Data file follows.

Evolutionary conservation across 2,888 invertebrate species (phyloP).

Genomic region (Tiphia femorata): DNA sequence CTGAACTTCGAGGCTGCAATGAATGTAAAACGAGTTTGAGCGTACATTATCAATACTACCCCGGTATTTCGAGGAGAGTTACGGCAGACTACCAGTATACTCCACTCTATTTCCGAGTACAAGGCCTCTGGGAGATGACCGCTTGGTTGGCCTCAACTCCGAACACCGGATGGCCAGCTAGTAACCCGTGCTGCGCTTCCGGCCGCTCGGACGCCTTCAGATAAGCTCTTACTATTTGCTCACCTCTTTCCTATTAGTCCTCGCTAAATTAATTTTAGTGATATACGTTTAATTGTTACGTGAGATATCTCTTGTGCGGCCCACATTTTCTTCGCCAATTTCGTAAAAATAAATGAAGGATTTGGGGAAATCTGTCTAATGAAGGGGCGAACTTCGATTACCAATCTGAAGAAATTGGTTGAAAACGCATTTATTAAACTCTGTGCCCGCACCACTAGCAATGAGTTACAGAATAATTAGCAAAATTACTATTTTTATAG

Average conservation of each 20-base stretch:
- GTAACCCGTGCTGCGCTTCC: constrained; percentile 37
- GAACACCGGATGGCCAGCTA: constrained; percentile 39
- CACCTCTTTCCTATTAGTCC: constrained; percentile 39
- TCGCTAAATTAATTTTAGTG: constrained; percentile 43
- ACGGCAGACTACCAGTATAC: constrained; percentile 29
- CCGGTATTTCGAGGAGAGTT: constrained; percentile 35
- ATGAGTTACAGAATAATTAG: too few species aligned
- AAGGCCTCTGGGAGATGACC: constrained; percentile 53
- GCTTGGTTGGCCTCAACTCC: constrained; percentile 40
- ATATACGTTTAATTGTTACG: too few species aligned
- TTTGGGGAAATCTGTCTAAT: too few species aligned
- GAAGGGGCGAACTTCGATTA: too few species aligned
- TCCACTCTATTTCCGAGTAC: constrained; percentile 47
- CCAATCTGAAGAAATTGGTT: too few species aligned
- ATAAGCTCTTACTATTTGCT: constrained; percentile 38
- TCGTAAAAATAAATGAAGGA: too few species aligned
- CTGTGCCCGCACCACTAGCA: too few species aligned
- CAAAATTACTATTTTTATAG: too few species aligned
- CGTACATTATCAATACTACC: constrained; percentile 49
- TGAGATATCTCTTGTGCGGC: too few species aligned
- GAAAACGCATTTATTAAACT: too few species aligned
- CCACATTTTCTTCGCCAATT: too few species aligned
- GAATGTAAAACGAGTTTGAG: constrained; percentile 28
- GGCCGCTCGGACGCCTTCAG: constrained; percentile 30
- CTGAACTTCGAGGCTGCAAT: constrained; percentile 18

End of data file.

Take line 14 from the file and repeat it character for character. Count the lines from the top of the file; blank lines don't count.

- TTTGGGGAAATCTGTCTAAT: too few species aligned